The Star Wars novel to end all Star Wars novels!
Cover Art By: Steve Anderson
Written By: Matthew Stover
“The Jedi never ask what you want. They simply tell you what you’re supposed to want. They never give you a choice at all. That’s why they take their students–their victims–at an age so young that choice is meaningless. By the time a Padawan is old enough to choose, he has been so indoctrinated–so brainwashed–that he is incapable of even considering the question.” – Sith Dark Lord Darth Sidious
The question is often posed, “What is your favorite Star Wars novel?” Similar to that question is, “What is the best Star Wars novel?” For me, in both cases there is only one answer and that answer is the novelization of Revenge Of The Sith by Matthew Stover. There is no other Star Wars novel that is as deep, thought provoking, exciting, and heart wrenching as the work put forth by Mr. Stover in Revenge Of The Sith. I have read Revenge Of The Sith more than a handful of times, and I have yet to discover a single flaw in the entire novel. Mr. Stover even takes elements from the film that are troublesome, such as Padmé’s death, and he makes them work. Through the power of the written word and Mr. Stover’s wonderful literary mind all the crags and cracks that were present in the film are smoothed over and covered up in the novelization.
Depth, is the first word that comes to mind when I think of Revenge Of The Sith. There’s tremendous depth given to the characters and the world they inhabit. The level of depth found in Revenge Of The Sith allows Mr. Stover to tackle interesting ground in many different stalwart areas of Star Wars lore. The battle between Jedi and Sith isn’t just a token clash of lightsabers and force power. In Revenge Of The Sith the differences between the two groups are fully realized and brought forth front and center. The corruption of the Republic Senate is on full display, and it isn’t just empty talk, it’s now corruption brought forth from a easily identifiable decaying government. General Grevious is more often than not a throw away character in any Star Wars tale. That’s not the case in Revenge Of The Sith, and that is due to Mr. Stover’s willingness to dig deep into Grievous as a character and shed light on his motivations and his internal drive. In so many ways Revenge Of The Sith is a novel of tremendous depth and substance.
The depth of the novel feeds into the action and the drama. There are Star Wars novels with better fights, and with better drama. But, in Revenge Of The Sith the characters matter so much more than they do in other novels and that makes the stakes that much higher. The action takes on a new meaning when I care so deeply, and have been given such great insight, into the characters who are partaking in said action. The drama never crosses the line to melodramatic in a way that is distracting. I’m not about to deny that aspects of Revenge Of The Sith are melodramatic. Said melodrama isn’t a problem, however, when it is built to and nourished by a universe given such great depth and meaning.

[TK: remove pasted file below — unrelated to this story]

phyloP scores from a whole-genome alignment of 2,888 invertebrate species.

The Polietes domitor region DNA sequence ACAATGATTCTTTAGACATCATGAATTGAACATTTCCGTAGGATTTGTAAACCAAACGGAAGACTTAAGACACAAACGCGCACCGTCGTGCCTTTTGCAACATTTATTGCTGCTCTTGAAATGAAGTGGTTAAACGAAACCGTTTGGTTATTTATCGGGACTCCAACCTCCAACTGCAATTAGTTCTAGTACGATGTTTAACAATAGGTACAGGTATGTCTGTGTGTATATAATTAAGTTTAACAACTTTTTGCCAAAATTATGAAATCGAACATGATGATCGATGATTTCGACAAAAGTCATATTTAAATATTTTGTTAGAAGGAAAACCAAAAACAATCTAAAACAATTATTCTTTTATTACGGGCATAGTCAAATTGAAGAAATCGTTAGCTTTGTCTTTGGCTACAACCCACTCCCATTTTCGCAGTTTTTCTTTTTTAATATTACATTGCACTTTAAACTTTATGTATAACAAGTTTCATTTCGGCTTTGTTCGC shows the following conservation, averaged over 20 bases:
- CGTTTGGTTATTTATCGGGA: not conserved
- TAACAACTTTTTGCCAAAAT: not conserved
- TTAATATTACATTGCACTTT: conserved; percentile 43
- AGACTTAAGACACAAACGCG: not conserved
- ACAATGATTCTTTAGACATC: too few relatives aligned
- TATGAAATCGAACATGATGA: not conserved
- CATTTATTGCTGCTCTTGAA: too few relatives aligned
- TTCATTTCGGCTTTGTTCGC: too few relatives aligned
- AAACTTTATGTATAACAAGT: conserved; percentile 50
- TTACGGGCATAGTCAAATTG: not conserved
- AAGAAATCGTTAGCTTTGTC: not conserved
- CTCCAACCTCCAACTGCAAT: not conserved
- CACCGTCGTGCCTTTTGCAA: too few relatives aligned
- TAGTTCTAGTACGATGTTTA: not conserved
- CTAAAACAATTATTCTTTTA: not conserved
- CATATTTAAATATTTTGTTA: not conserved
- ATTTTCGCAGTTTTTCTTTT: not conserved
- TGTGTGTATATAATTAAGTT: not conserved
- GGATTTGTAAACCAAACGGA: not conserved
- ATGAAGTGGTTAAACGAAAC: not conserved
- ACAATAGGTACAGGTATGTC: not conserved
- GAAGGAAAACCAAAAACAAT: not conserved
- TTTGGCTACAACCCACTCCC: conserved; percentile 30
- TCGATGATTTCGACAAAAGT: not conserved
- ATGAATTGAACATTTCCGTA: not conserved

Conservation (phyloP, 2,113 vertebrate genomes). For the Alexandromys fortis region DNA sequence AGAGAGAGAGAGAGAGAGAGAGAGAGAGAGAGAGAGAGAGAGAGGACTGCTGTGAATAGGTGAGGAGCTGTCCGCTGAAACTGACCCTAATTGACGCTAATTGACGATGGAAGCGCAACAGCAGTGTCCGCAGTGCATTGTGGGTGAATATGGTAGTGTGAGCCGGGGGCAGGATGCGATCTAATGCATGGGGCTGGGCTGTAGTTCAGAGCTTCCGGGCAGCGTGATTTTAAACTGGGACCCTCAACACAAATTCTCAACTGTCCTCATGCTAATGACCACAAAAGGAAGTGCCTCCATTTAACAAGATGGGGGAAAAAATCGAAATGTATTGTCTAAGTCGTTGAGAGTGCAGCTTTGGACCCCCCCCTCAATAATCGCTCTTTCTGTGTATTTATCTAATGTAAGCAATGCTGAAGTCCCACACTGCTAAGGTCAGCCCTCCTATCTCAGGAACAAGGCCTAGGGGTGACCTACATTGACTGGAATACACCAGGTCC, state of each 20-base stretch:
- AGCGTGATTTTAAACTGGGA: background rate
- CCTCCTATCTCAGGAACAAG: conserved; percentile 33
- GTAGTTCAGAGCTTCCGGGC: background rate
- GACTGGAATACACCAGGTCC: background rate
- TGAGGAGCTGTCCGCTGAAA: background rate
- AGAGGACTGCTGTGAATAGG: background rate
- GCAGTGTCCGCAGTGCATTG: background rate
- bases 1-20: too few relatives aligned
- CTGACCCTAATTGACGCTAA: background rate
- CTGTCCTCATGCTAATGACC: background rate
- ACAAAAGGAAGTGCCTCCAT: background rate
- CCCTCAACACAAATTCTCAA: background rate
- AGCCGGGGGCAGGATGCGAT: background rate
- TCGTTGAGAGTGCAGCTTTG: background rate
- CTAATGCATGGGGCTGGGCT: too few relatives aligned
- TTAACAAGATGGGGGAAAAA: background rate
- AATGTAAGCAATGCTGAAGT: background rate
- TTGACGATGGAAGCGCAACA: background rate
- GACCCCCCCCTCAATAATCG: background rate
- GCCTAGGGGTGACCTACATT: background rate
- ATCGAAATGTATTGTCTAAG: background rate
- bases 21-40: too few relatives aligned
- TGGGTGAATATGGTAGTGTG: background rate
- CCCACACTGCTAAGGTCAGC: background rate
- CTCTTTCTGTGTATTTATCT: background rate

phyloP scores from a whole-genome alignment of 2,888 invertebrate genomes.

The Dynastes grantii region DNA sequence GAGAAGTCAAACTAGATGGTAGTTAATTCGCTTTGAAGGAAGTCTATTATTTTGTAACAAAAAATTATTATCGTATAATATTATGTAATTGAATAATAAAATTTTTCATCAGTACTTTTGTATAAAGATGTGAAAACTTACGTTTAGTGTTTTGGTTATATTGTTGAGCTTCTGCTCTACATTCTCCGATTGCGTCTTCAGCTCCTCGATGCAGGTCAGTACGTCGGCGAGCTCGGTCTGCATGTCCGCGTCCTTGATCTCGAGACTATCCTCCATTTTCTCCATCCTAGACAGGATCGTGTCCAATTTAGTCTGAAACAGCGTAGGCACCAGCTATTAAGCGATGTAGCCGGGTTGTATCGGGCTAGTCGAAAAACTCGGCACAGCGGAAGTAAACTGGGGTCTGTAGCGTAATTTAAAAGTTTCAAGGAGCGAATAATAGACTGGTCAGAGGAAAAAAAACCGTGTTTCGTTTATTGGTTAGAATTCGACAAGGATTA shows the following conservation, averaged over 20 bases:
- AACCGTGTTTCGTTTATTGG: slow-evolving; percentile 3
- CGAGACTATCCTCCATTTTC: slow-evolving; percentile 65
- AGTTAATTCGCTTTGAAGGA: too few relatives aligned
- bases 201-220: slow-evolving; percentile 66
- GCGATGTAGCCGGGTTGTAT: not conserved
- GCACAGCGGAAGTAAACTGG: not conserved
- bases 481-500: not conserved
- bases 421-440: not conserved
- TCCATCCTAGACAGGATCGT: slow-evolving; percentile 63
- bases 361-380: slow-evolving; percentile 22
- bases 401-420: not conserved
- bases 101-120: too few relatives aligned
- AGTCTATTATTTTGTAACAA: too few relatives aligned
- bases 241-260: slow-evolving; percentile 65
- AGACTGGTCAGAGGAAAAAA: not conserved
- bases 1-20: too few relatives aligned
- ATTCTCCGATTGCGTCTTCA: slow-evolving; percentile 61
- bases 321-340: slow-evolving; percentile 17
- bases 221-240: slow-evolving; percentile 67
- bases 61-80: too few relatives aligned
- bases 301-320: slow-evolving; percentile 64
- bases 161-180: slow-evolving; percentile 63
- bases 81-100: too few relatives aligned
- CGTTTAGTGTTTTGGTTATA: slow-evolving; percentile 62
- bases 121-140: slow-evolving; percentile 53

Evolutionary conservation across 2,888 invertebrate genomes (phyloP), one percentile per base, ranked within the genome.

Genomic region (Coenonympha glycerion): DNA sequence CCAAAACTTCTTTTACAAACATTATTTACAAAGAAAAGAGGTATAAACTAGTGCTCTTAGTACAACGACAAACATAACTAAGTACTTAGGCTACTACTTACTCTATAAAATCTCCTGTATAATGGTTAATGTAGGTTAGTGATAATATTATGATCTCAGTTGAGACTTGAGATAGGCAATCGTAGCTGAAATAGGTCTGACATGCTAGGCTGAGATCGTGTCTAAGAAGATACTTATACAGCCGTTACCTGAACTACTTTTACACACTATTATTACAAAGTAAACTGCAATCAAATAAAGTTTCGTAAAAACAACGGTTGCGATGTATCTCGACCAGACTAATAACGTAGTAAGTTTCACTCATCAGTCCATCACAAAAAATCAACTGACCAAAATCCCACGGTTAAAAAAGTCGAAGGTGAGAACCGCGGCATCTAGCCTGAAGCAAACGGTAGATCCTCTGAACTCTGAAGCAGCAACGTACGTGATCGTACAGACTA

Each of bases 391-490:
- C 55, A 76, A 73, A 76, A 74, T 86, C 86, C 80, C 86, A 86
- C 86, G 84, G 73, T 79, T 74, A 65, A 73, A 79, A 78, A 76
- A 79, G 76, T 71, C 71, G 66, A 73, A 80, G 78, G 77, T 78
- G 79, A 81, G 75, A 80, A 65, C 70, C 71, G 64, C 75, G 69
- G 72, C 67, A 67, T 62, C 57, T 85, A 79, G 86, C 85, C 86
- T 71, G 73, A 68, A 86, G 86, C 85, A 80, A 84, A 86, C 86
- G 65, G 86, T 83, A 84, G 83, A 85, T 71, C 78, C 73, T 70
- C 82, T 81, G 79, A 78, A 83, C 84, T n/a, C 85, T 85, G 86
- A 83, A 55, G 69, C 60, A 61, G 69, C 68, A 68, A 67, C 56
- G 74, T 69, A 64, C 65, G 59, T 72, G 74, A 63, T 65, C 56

The depth of the novel feeds into the action and the drama which in turn feeds into the excitement and suspense of the novel. Revenge Of The Sith is not a static piece of literature. At every turn the story is moving and changing. Mr. Stover has a keen sense of how to grab hold of the reader and fill them to the brim with excitement and then bring them crashing down with dread filled suspense. One moment I found myself thrilled with a fight between Darth Sidious and Mace Windu, while in the next moment I was entranced by every action of Anakin Skywalker. The truth is that what Anakin does following the duel between Mace and Sidious should not be suspenseful. I already knew what he was going to do, I had already read him take the same course of action many times over. Yet, when Anakin strikes with his lightsaber I am always ready to burst from the suspense of the moment.
With the depth feeding into the action and the drama, and in turn those feeding the excitement and the suspense, they all come together to feed into the heart wrenching nature of Revenge Of The Sith. There’s a dire inevitability to the proceedings taking place during the novel. I often find myself begging a character to take a different path, though I know that will never be the case. It is heart wrenching to see a hero like Anakin fall, and to bear witness to a Jedi Order that is more than willing to help him fall. Revenge Of The Sith is a dark novel, and it’s made darker still because of the inevitable finality that awaits all of the characters and their world.
All of these elements are brought together by the pen, or keystroke as the case may be, of Matthew Stover. His words are masterful and paint the greatest picture that has even been drawn of the Star Wars universe. He has crafted a Star Wars novel that is equal parts exciting, suspenseful, and drama filled. There are many moving parts at play in Revenge Of The Sith, and never for a second does Mr. Stover falter in his maneuvering of said parts. Revenge Of The Sith is the best Star Wars novel I’ve ever read. Revenge Of The Sith is my favorite of all the Star Wars novel. When all is said and done, Revenge Of The Sith just may be one of my favorite, and one of the best, novels of all time.